My jar’s like a lightbulb that’s just come alive.

Flickering quicker, they sparkle and shine…

Aren’t these fun to read!

The character in the book is a little girl, but both W and S enjoyed it, so it’s certainly appropriate for boys and girls.

W is in Kindergarten and could read the vast majority of the words. She tripped over a few, but for the most part, it was a clean read for her. She could not, however, read the ending section where the facts about fireflies live. To be honest, I usually skip these sections of the book. The lilting rhythm of the writing that captures kiddos attention is gone and we’re into bone dry facts. W said she liked learning about them, but it’s mainly because I used my Awesome-Mom/Actress/Totally-Enthusiastic-Wow-Isn’t-That-Amazing voice. Otherwise, she was done.

The book is also a counting book! One to ten, then back down again as the little girl releases her fireflies into the night. This makes it appropriate for younger children learning counting and sight words.

It’s a book with lovely artwork and a fun story about the wonders of our natural environment and it’s fit for boys and girls, without being about princesses or trucks.

Pick it up in our Book Store and keep Reading Up with the Joneses, big and small!

Review: The Murder Complex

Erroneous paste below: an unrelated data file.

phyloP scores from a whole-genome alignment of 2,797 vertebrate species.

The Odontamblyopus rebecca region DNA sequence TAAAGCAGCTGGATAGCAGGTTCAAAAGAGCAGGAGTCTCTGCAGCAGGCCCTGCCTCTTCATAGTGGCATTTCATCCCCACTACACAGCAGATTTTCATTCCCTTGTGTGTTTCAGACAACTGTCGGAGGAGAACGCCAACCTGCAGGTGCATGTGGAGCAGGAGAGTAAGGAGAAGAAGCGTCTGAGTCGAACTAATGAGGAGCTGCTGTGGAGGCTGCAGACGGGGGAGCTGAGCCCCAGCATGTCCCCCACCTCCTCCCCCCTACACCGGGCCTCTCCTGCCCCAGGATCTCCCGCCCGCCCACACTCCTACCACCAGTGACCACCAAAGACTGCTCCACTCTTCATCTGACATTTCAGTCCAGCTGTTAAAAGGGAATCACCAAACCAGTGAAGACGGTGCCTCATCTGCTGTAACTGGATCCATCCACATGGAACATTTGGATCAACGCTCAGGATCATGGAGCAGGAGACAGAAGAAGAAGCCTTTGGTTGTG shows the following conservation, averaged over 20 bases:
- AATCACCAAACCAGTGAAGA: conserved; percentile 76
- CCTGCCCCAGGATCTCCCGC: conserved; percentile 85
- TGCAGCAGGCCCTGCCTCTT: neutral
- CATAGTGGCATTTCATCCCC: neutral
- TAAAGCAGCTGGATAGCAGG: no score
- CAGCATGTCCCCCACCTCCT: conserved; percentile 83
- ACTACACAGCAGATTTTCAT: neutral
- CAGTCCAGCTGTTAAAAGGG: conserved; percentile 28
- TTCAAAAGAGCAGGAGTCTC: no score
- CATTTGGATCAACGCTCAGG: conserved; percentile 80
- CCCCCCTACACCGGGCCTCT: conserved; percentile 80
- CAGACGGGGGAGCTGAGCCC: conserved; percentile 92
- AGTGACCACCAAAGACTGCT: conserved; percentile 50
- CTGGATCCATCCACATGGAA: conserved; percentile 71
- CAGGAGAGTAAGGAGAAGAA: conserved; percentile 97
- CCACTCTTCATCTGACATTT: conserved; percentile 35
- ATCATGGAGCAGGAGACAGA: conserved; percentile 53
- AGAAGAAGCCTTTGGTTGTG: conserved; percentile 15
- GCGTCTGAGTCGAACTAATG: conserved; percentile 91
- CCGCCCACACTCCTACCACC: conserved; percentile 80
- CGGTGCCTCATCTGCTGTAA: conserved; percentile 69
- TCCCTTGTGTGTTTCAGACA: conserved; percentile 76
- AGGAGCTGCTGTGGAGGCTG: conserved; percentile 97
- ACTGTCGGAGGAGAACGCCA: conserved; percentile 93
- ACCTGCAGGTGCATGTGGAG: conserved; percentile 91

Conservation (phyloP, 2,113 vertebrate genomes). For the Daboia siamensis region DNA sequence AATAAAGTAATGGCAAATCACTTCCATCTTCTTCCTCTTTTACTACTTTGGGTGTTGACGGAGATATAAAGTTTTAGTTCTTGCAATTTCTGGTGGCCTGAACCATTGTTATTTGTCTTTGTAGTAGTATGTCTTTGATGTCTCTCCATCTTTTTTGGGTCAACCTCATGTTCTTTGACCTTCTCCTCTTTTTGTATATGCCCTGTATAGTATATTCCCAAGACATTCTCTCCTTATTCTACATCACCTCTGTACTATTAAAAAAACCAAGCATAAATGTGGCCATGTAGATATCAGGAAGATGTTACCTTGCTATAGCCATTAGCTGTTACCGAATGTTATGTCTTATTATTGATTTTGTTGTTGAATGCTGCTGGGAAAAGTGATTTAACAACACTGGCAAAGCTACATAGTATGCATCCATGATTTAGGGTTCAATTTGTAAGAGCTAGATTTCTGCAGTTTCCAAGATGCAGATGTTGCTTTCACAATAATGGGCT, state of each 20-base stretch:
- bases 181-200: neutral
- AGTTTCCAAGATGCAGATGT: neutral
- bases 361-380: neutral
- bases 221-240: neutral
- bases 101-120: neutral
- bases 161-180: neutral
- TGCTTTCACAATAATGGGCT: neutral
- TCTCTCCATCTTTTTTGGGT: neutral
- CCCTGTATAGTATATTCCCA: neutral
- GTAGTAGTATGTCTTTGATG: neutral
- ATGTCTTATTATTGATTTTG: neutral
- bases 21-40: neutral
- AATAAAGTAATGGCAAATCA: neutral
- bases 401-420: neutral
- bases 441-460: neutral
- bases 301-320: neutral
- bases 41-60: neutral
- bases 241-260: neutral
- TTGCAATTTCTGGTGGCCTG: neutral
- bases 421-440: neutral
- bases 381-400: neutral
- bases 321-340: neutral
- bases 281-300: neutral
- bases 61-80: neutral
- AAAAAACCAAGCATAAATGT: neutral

The Murder Complex
The Murder Complex by Lindsay Cummings
My rating: 4 of 5 stars

This is author Lindsay Cumming’s debut title. It is vicious. It is bloody. It is fast-paced. It is…a little confusing.
Overall, I liked it and I look forward to reading the prequel book when it’s available and also to reading the next installments to see if my questions are answered.

There is A LOT going on in this book. So much so that for me, the romance, or…I’m really not even sure what to call the relationship…was kind of lost. Or rushed. Or something. It was actually the most shallow part of the storyline for me.

Overall, I felt like The Murder Complex a mash-up of Delirium (Lauren Oliver), Eve (Anna Carey), The Hunger Games (Suzanne Collins), Legend (Marie Lu), Divergent (Veronica Roth), and a few others, BUT with a twist at the end that I didn’t see coming!